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In this week’s magazine | How Islamic is the Islamic State?

A first look at this week's issue.

Cover Story: "How Islamic is Islamic State?"
Mehdi Hasan argues that the Quran cannot be blamed for violent political extremism

Plus

The NS Interview: Xan Rice speaks to the Labour MP and former army officer Dan Jarvis about a "truly representative" parliament.

Helen Lewis makes a modest proposal to turn parliament into 364 affordable flats and make our MPs decamp to Hull.

The Politics Column: George Eaton writes that, in the struggle over housing,the Tories' blind spots have given Labour the advantage.

First Thoughts: Peter Wilby on hacking at the Mirror and his Tory nightmare.

 

Cover Story: How Islamic is Islamic State?

In a wide-ranging report, Mehdi Hasan writes that Islamic State's motives are political, not religious.

Asking if Isis is "a recognisably 'Islamic' movement" with "recruits motivated by religious fervour and faith", Hasan consults a range of experts, including the forensic psychiatrist Marc Sageman, who has spent years trying to understand the extremist mindset. Sageman tells Hasan that it isn't religious faith but a "sense of emotional and moral outrage" which propels people to venture into war zones, and notes that today "Orwell would be [considered as foreign fighter like] a jihadi".

"Religion has a role but it is a role of justification. It's not why they do this [or] why young people go there."

Isis members, he says, are using religion to advance a political vision, rather than using politics to advance a religious vision. "To give themselves a bit more legitimacy, they use Islam as their justification. It's not about religion, it's about identity . . . You identify with the victims, [with] the guys being killed by your enemies."

Hasan speaks to Richard Barrett, the former director of global counterterrorism operations for MI6, who subsequently led the al-Qaeda and Taliban monitoring team at the United Nations. He says that although we "should not underestimate the extent of their belief", Isis is "mostly to do with the search for identity" and "belonging", rather than religion:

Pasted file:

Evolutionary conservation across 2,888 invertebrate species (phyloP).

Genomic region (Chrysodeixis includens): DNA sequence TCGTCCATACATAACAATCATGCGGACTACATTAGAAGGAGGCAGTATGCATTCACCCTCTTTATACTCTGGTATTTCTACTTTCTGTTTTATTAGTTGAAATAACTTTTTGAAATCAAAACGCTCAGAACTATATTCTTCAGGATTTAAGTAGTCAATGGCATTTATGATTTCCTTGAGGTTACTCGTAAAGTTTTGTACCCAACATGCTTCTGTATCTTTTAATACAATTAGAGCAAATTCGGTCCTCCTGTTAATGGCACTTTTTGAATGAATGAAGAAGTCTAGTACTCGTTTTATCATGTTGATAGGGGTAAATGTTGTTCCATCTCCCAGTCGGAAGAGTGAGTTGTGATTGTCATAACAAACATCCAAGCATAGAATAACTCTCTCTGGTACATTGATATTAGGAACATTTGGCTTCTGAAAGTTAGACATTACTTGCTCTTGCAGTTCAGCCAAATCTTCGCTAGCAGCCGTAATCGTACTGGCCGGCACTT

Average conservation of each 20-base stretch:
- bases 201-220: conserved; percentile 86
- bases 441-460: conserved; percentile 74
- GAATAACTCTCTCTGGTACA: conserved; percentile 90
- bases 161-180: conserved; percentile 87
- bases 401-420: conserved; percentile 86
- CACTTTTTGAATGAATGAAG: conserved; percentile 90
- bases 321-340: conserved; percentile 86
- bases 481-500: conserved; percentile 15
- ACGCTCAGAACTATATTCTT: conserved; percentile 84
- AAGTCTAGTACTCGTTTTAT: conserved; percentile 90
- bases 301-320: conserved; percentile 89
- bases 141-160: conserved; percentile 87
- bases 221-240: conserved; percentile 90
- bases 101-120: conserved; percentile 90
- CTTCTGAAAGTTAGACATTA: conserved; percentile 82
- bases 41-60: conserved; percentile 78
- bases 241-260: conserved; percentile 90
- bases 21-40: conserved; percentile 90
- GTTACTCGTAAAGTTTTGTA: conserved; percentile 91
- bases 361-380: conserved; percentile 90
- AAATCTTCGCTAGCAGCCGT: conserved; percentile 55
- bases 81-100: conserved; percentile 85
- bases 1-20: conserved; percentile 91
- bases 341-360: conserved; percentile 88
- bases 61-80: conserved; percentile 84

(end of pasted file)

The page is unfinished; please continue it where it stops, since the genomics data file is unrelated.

"The Islamic State offers all that and empowers the individual within a collective. It does not judge and accepts all with no concern about their past. This can be very appealing for people who think that they washed up on the wrong shore."

Hasan also interviews the former militant Mubin Shaikh, who explains how studying Islam helped him leave his violent views behind:

Shaikh argues, "The claim that Isis is 'Islamic' because it superficially uses Islamic sources is ridiculous, because the Islamic sources themselves say that those who do so [manifest Islam superficially] are specifically un-Islamic."

Hasan concludes:

Religion plays little, if any, role in the radicalisation process, as Sageman and countless experts testify. It is an excuse, rather than a reason. [. . .] To claim that Isis is Islamic is egregiously inaccurate and empirically unsustainable, not to mention insulting to the 1.6 billion non-violent adherents of Islam across the planet. Above all else, it is dangerous and self-defeating, as it provides Baghdadi and his minions with the propaganda prize and recruiting tool that they most crave.

The NS Interview: Dan Jarvis

Xan Rice meets the Labour MP Dan Jarvis and they discuss his time in Afghanistan, his role as a shadow minister, and his problems with the laziness of some of today's politicians:

"I remember on my first day in the House of Commons [7 March 2011] a Conservative MP said to me: 'The thing that you need to learn about this place is that it is only really a part-time job.' I was pretty stunned to hear that and it's completely not the case. You can potter around and do it as a part-time job if you want, but to do it effectively requires a huge amount of effort. I think people deserve that. I am not making any comment about whether I am effective or not. I think people will see that I put the work in."

Jarvis also expresses his dislike for the "political pantomime" of Prime Minister's Questions:

"When I go round the schools I cannot justify that level of behaviour to kids who see it and ask me about it. Some people say it makes it more of a spectacle and fewer people would watch if it was not that sort of confrontational environment. I don't really buy that."

Jarvis adds that he has an issue with the number of career politicians in parliament, as "the public wants more people with life experience". He also sees this as partly a representation issue:

"There is an over-representation of people [in parliament] who have been to public schools. That is a fact of life that we should seek to address.

"It's not to say we have not got exceptional people who went to public schools who can do exceptional things. But we need a parliament that is truly representative of the public that it is there to serve."

George Eaton interviews Tim Farron

As the Liberal Democrat activists' darling, Tim Farron MP, launches his re-election campaign in the Lake District, he talks to George Eaton about the future of his party. Farron still shows a great deal of admiration for the Lib Dem leader, praising Nick Clegg "so fulsomely that he is moved to tears":